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Personal accident & injury insurance: What you need to know in 2024

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6 mins

The world is a dangerous place. Car accidents. Sports injuries. Falls from stairs, on ice, off ladders, on playground swingsets, off bicycles, and a host of other causes that lead to broken limbs, concussions, sprains, burns, lacerations, and a host of other injuries.

According to the Centers for Disease Control, there were 24.5 million emergency room visits for unintentional injuries in 2018. That’s over 67,000 every day and nearly 2,800 visits in the U.S. every hour of the year.

Health insurance can cover some of the costs of treating those injuries. Disability insurance can provide funds when those injuries are especially serious.

There is also a type of insurance that can supplement your health insurance if you’re injured in an accident. It’s called personal accident insurance.

What is personal accident insurance?

Personal accident insurance — also known as personal injury insurance — is an individual supplemental insurance policy. It’s designed to provide a financial benefit to help cover the costs of being injured in an accident. The policy pays out a benefit if you are injured in a manner listed in the policy.

How does personal accident insurance work?

Getting an accident insurance policy is relatively simple compared with other types of insurance. There is typically no underwriting involved. Companies have different eligibility rules, but you should be able to get a policy as long as you are over the age of 18. Some companies have a maximum age as well, usually around 70. Policies also typically cover dependents if you need to, though there is also usually an age limit, typically in their 20s.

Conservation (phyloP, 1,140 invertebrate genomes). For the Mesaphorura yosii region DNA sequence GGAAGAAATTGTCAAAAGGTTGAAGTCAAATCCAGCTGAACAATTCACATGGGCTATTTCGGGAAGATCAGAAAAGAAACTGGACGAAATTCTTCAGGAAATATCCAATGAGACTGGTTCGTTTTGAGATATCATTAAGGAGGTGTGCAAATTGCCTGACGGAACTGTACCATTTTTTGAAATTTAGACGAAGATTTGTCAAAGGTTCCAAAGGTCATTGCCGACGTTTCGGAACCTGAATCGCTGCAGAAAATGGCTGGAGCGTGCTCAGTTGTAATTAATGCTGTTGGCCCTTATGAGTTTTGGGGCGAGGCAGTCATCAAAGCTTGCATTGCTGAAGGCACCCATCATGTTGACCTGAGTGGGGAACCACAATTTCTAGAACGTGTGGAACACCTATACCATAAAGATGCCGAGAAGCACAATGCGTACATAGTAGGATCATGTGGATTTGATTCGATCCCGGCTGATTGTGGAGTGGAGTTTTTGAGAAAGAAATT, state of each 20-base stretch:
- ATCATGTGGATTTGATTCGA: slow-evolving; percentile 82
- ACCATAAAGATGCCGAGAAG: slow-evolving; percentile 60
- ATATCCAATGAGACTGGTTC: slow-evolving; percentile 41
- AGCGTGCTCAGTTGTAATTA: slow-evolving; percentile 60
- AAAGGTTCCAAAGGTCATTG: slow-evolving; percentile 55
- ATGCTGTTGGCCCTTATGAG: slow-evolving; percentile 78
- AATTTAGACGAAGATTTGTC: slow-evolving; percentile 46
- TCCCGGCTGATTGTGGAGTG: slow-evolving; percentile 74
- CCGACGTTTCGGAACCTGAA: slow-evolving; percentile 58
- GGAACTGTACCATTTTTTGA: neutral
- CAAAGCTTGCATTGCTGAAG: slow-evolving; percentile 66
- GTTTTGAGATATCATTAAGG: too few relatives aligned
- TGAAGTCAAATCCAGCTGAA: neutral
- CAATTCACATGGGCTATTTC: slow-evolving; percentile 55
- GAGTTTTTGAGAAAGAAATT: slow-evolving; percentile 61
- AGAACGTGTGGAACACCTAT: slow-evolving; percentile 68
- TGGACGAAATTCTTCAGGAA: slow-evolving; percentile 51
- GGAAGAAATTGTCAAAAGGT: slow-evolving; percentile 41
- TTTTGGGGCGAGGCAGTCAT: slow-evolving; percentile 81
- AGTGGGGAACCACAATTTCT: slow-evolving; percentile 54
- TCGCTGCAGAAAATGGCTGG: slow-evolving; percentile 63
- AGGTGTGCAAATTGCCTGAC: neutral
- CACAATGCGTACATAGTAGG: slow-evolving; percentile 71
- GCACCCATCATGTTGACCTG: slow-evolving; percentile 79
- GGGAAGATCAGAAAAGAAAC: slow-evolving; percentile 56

The premium you pay provides a financial benefit if you suffer a defined accident. Depending on the policy, you are either paid in a lump sum or in installments based on the length of your injury. Typically, a personal accident insurance policy pays the benefit directly to you, meaning you can use it for any purpose, whether it’s for injury care or not.

What does personal accident insurance cover?

Your policy will stipulate the type of injuries that are covered. Most injuries that occur during the course of regular daily living will be covered. Common covered injuries include:

  • Dislocations
  • Fractures
  • Lacerations
  • Concussions
  • Eye injuries
  • Burns
  • Dental injuries

Some policies also include accidental death and dismemberment insurance, which covers the unintentional death or dismemberment of the insured. Other policies provide optional hospital indemnity benefits and emergency room coverage.

Accident policies typically don’t pay benefits if injuries occur while the policyholder is under the influence of drugs or alcohol, is injured while committing a crime, or intentionally causes the injury to themselves. Illnesses are also not covered.

If you are considering a personal accident insurance policy and make sure to read the fine print to see what is and is not covered by your insurance policy.

How much does personal accident insurance pay in benefits?

Policies typically vary the payout of benefits based on the type and severity of your injury.